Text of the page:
October Legislative Update
Kelly Vyzral, Director of Government Affairs
It's October and that means the legislature is back to business for two months before their holiday break and the start of "the silly season," better known as campaign season.
HB 66: Budget Bill
We have already seen several issues of importance to pharmacists race to the forefront; the most important being the Medicaid reimbursement cut that was passed in the HB 66, the Budget Bill. Your Medicaid reimbursement for product cost fell from WAC + 9% to WAC + 7% effective on October 1, 2005. The new co-payment requirement is scheduled to become effective on January 1, 2006. The structure is as follows:
- $3.00 co-payment for non-PDL drugs;
- $2.00 on branded drugs on the PDL;
- no co-payment for generic drugs on the PDL.
Sub. S.B. 53: Pseudoephedrine Sales
Currently the bill requires that:
A violation of this law is the offense of "unlawfully selling a pseudoephedrine product," a misdemeanor of the first degree "on a first offense" and a felony of the fifth degree on each subsequent offense.
We have met with the sponsor of the bill, Sen. John Carey, as well as the chairman of the Senate Judiciary, Criminal Justice Committee, Sen. Jim Jordan, and made several suggestions that we feel will make the bill better legislation, while at the same time making it easier and less costly for pharmacists to comply.
S.B. 154: P.A. Prescribing
Sponsored by Sen. Lynn Wachtmann, this bill was introduced in June. This bill would give physician assistants (P.A.) physician-delegated prescriptive authority. This bill was introduced last General Assembly as well, but died in committee. The sponsor and interested parties made changes in the formulary, and added more stringent educational requirements to shore up support for this bill. OPA is opposing this bill because of a provision that allows advanced practice nurses (APNs) to provide complete or partial supplies of drugs and therapeutic devices on their formulary directly to patients. The bill also lifts restrictions on the locations where the supplies may be furnished, and specifies that the supplies are to be provided only when pharmacy services are not reasonably available, when it is in the best interest of the patient, or when it is an emergency.
Ohio Best Rx program
The prescription drug discount program for the uninsured has thus far failed to meet expectations. Only 34,000 persons have signed up for the program since January, compared with the 100,000 which supporters had anticipated, so lawmakers are considering expanding the program. The Coalition for Affordable Prescription Drugs has proposed a three-prong approach to expand the program.
a. increasing the income threshold from 250% to 300% of the federal poverty level. Such a change would mean a family of four making up to $58,068 a year could qualify for the discounts, making an additional 101,000 persons eligible to participate;
b. covering otherwise eligible people whose only insurance coverage for drugs is workers' compensation, as well as individuals who are temporarily or permanently discharged due to business downsizing, "rightsizing," relocations or other management decisions;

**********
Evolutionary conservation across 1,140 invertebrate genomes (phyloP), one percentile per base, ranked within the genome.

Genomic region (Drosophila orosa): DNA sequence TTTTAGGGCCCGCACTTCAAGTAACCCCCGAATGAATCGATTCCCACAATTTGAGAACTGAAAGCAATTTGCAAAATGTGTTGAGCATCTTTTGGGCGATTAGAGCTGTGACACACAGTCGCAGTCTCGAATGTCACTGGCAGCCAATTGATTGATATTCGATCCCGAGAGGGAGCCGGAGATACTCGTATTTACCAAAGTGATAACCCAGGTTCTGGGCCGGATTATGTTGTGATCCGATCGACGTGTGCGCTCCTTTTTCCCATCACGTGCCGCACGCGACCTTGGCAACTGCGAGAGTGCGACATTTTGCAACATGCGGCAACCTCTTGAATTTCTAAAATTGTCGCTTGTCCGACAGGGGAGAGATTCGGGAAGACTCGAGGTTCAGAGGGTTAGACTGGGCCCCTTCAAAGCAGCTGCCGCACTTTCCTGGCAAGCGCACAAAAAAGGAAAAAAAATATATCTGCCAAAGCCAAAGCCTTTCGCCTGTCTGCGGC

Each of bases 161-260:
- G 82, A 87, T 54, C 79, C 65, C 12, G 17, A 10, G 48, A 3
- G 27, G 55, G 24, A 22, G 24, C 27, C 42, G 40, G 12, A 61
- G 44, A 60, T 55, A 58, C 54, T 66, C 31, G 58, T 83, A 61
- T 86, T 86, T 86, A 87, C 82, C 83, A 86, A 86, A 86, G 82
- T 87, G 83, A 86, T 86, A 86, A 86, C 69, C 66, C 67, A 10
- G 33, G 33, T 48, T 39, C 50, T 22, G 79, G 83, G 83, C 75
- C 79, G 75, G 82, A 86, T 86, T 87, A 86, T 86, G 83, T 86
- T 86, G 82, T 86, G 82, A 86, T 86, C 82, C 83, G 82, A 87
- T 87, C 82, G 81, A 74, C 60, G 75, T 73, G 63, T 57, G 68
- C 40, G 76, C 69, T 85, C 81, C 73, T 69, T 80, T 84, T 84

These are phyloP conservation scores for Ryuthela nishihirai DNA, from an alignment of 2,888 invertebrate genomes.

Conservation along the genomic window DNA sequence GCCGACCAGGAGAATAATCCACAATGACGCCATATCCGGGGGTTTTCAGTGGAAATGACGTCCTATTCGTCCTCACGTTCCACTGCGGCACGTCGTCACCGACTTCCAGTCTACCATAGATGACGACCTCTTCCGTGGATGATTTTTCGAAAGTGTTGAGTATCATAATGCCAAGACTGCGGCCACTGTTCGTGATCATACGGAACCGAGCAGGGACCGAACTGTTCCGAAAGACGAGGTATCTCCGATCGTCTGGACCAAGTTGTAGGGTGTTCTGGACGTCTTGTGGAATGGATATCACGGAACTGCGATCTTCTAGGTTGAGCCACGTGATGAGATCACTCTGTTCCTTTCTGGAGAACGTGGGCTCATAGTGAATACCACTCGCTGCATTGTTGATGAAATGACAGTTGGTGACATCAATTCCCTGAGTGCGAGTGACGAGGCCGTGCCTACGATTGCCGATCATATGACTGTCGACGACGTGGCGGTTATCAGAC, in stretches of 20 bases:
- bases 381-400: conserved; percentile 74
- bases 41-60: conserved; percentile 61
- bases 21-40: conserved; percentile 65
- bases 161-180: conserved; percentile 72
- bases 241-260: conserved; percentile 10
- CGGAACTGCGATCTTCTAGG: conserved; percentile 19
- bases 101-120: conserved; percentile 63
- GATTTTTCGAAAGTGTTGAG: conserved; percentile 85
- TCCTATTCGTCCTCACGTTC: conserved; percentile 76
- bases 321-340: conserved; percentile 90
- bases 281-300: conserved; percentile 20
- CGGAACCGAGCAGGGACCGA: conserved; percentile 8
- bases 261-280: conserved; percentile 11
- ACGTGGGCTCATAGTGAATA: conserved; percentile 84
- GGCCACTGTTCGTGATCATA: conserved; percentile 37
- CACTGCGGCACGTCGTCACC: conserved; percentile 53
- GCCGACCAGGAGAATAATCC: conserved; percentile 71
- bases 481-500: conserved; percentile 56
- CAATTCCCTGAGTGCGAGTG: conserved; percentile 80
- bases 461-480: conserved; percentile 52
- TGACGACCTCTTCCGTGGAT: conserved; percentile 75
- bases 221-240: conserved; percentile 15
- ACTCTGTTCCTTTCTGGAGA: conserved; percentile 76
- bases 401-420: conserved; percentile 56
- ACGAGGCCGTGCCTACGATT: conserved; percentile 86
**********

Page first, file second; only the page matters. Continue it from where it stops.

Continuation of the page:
c. permitting Medicare beneficiaries to use Best Rx for drugs that are not covered or discounted by their Medicare plan;
d. permitting ODJFS to develop certification systems to enable online and telephone enrollment processes.
a. permitting ODJFS to establish a process for referring eligible Best Rx enrollees to patient assistance programs operated by participating manufacturers, which may provide free prescriptions for some drugs;
b. requiring the full amount of manufacturer rebates to be passed on to Best Rx enrollees, instead of retaining a portion to pay the state's administrative costs.
a. State programs that meet federal criteria for exclusion from Medicaid financial requirements generally have obtained better discounts from manufacturers. One criterion for exclusion relates to the state's contribution. The proposed amendment to Best Rx assures an ongoing state contribution of administrative funds.
OPA opposes the expansion of the income threshold for the Best Rx program. As we predicted from the beginning, the market is saturated with discount programs, several providing better discounts than Best Rx. Also as predicted, pharmacies have provided an overwhelming majority of the savings that the program has provided. Since the program's inception, pharmacies have provided $1.648 million, while brand name manufacturers, who were a major force behind not only this program but now the expansion of the program, have provided a meager $147,000. We will continue to fight expansion of this program on the grounds that it is unnecessary and that the program unfairly sits on the shoulders of pharmacists, and will do so to an even greater extent if it is expanded.
If you have any questions or comments, contact Kelly Vyzral, Director of Government Affairs, at 614.586.1497 or email@example.com.
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